Farmers ork protest warned of cuts to income if reforms go ahead
provision 090313 the IFA protest in Carrigaline, Cork.Pic Michael Mac Sweeney/Provision
provision 090313Peter Jackson from Roscrea at the IFA protest in Carrigaline, Cork.Pic Michael Mac Sweeney/Provision
Farmers protest in Carrigaline, Co Cork, at the weekend where more than 1,000 members marched on the Minister for Agriculture’s constituency office. Photograph: michael macsweeney/provision
Farmers will see their livelihoods decimated if Minister for Agriculture Simon Coveney caves in to the European Commission during negotiations on Common Agricultural Policy (Cap) reform, the Irish Farmers’ Association claimed at the weekend.
The warning came as more than 1,000 members gathered for a protest in Co Cork.
The farmers converged on Mr Coveney’s constituency office on Saturday amid concern that the Government is downplaying the full impact of Cap reform. The European Commission aims to change its payment method from one based on how much an individual farmer produces to a per hectare flat system.
Association president John Bryan said the proposals would take a huge amount of money from Irish farmers and result in cuts to the single farm payment for a lot of active farmers.
“We are saying to Simon Coveney that he gave a commitment to limit the cuts to about 8 per cent but at this stage between the cuts already conceded that add up to 9 per cent between new entrants, young farmers and linear cuts, the Minister is also taking about another 9 per cent on top of that.
‘Way too high’
“The two of them combined would mean cuts of more than 30per cent for individual farmers. Those cuts are way too high and the Minister has to take account of the cuts that have already taken place and limit any further cuts.”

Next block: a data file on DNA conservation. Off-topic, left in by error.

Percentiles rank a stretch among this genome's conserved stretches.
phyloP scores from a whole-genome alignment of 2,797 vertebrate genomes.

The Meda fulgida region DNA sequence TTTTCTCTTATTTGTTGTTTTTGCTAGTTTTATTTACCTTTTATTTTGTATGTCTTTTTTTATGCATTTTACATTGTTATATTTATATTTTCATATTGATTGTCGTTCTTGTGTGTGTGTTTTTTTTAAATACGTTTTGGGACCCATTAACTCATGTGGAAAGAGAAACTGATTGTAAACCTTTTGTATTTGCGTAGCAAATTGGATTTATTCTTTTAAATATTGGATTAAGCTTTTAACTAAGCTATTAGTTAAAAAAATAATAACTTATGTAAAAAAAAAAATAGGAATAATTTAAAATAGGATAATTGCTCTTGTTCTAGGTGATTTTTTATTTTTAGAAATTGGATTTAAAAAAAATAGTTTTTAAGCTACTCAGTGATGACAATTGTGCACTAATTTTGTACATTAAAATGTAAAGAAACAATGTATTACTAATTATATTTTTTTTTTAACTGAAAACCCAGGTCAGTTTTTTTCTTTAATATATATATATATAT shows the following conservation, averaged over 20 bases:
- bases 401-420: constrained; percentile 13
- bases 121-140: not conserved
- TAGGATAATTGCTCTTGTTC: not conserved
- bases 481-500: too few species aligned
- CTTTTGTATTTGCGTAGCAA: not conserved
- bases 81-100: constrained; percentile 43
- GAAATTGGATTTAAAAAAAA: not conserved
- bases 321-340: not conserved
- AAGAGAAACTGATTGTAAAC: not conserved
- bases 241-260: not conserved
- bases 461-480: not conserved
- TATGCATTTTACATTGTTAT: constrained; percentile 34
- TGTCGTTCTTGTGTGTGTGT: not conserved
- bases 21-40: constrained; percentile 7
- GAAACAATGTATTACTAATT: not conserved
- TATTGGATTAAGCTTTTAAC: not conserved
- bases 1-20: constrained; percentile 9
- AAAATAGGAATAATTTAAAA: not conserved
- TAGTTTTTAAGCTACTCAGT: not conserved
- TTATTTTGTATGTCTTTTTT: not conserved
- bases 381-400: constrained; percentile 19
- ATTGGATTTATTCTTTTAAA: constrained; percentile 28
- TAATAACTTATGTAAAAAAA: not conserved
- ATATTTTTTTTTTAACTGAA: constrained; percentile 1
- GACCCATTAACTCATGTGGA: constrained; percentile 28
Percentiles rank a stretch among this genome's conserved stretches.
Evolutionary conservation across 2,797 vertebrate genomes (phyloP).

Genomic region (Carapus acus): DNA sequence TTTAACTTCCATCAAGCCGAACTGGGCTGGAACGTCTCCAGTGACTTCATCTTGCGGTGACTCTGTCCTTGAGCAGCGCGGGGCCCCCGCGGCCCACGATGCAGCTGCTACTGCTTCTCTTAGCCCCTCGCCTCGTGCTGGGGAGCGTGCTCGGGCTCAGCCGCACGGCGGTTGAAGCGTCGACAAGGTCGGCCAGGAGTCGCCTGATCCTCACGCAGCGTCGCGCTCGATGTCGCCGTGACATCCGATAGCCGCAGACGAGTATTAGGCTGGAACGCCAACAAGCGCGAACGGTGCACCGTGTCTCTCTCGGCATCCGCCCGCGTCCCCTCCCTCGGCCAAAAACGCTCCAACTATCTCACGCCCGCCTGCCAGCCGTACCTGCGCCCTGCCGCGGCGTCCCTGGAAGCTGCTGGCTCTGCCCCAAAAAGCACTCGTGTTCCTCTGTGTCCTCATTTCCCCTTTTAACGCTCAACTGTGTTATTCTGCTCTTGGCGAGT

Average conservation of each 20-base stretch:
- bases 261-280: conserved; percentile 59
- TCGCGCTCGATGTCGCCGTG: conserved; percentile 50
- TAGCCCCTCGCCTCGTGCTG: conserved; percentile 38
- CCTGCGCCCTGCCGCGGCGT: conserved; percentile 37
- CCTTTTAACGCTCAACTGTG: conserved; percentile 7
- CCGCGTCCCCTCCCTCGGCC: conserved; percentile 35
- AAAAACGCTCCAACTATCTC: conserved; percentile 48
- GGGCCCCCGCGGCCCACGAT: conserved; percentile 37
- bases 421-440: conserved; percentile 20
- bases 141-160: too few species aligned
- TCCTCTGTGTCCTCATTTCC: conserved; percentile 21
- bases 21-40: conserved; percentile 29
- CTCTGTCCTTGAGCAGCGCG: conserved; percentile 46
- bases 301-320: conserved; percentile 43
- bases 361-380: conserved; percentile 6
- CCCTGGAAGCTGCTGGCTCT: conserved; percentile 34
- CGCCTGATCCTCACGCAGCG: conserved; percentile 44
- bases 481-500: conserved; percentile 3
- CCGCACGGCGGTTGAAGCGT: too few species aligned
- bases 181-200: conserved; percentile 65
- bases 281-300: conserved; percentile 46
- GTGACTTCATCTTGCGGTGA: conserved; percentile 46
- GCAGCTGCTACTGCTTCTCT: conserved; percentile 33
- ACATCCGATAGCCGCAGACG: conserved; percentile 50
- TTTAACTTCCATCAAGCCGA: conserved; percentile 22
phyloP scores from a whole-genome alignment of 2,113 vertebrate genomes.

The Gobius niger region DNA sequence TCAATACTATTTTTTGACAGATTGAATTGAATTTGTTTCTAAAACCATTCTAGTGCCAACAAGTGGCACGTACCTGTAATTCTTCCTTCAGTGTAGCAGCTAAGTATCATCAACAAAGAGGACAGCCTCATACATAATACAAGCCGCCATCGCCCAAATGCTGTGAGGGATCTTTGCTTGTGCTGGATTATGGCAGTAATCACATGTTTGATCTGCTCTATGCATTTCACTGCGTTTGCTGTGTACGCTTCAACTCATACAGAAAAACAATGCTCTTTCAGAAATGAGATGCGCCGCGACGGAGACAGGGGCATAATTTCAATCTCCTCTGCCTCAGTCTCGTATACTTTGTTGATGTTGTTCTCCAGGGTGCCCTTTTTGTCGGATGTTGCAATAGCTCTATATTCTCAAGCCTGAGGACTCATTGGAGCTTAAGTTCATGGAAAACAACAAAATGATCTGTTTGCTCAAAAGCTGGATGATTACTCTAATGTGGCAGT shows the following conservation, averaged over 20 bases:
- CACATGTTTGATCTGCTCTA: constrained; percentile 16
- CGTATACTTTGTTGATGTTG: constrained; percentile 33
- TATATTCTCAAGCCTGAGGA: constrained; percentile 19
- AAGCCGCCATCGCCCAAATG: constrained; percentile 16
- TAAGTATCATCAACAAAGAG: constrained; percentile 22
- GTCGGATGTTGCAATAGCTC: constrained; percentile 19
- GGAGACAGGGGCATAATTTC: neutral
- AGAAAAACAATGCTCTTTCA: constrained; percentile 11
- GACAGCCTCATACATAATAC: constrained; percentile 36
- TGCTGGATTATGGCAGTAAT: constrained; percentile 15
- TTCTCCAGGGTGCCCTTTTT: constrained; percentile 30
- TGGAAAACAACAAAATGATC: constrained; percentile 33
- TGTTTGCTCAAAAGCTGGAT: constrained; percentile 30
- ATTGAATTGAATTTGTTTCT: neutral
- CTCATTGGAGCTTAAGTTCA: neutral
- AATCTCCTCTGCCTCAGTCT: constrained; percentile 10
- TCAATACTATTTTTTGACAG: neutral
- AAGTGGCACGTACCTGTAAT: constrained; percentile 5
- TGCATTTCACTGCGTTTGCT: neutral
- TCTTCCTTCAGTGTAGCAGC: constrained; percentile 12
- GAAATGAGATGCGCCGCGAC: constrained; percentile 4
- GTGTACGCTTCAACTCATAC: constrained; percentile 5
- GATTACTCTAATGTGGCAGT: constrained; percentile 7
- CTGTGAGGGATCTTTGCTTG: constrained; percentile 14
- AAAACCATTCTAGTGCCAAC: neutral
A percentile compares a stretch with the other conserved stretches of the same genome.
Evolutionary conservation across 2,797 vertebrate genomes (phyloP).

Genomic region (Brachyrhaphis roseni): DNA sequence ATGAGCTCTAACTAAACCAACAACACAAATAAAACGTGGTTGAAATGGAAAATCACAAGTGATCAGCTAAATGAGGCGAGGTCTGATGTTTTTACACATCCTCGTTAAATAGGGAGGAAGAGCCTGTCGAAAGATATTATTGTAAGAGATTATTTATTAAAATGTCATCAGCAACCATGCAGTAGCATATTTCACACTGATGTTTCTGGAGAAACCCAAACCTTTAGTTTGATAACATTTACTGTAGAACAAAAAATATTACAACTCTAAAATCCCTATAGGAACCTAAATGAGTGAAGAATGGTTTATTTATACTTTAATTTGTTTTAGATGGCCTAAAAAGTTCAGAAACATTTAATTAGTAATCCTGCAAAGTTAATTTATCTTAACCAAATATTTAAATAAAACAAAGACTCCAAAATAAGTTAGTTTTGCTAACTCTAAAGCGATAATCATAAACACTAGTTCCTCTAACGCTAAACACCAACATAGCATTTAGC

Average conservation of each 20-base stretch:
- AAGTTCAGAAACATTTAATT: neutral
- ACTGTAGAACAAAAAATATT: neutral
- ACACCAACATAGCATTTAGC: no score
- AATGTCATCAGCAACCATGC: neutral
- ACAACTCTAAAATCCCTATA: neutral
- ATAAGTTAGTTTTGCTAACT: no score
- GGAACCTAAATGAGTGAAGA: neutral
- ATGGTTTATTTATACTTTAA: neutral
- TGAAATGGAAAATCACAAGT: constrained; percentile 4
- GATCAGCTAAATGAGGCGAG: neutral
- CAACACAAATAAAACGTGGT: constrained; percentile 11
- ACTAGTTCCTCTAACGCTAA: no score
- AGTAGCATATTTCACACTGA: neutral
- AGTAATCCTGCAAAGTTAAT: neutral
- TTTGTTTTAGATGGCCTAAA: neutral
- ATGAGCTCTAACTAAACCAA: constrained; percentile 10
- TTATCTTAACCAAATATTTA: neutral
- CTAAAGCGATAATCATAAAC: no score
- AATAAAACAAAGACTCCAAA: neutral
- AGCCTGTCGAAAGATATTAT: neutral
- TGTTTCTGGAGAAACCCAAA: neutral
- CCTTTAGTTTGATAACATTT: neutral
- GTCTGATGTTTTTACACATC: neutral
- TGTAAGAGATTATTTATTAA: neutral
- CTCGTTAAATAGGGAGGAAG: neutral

The association insists that flat-rate payments per hectare will cost 80,000 of the country’s most active and productive farmers a combined ¤250 million.
Among the speakers at the protest was Alan Jagoe, Macra na Feirme president, who says the single farm payment must firstly support active farmers and not become a form of social welfare with a greater emphasis upon land ownership rather than the active farmer.
Mr Jagoe has also expressed concern about the absence of young farmers from the sector. “There are as many farmers over 80 as there are under 35. As young farmers the importance of Cap for us is the difference of being a farmer or not. There is for the first time a measure included to support young farmers and this mandatory measure has been endorsed by the European Parliament and the EU Commission. We now need a Council of Ministers, a council which Minister Coveney is chairman of, to do likewise and endorse this vital measure to support young farmers.”
Mr Jagoe is calling on Mr Coveney to maintain the focus of the negotiation upon active farmers and young farmers. He has also appealed to the Minister not to endorse a “blunt flat rate” approach to the Single Farm Payment, which lacks direction.
The protesters included Marian and Noel Looby from Cappoquin, Co Waterford, who fear that the EU proposals are flawed. Mr Looby said if negotiations fail to work in favour of Irish farmers the whole sector could be irreparably damaged.
“Basically, now more than ever a strong productive agriculture is vital for this country. It is a critical time for us and we hope he
[Coveney] protects our livelihoods.”
Meanwhile, Mr Coveney met representatives of the association on Saturday after the protest. Prior to the demonstration the Minister had asked to address the crowd from the podium but this request was rejected by the association.
Mr Coveney said he was aware of the views of farmers and was actively advocating on their behalf. “They want to put me under as much pressure as possible to get the best deal possible and I understand that. I have no difficulty with intensive lobbying on important negotiations. I reject suggestions that I have changed my position.
“If anything I have hardened my position. It is fair to see some redistribution but we need to manage that in a way that doesn’t put productive farmers out of business and in a way that actually gives farmers who need a higher payment to stay in business that higher payment.”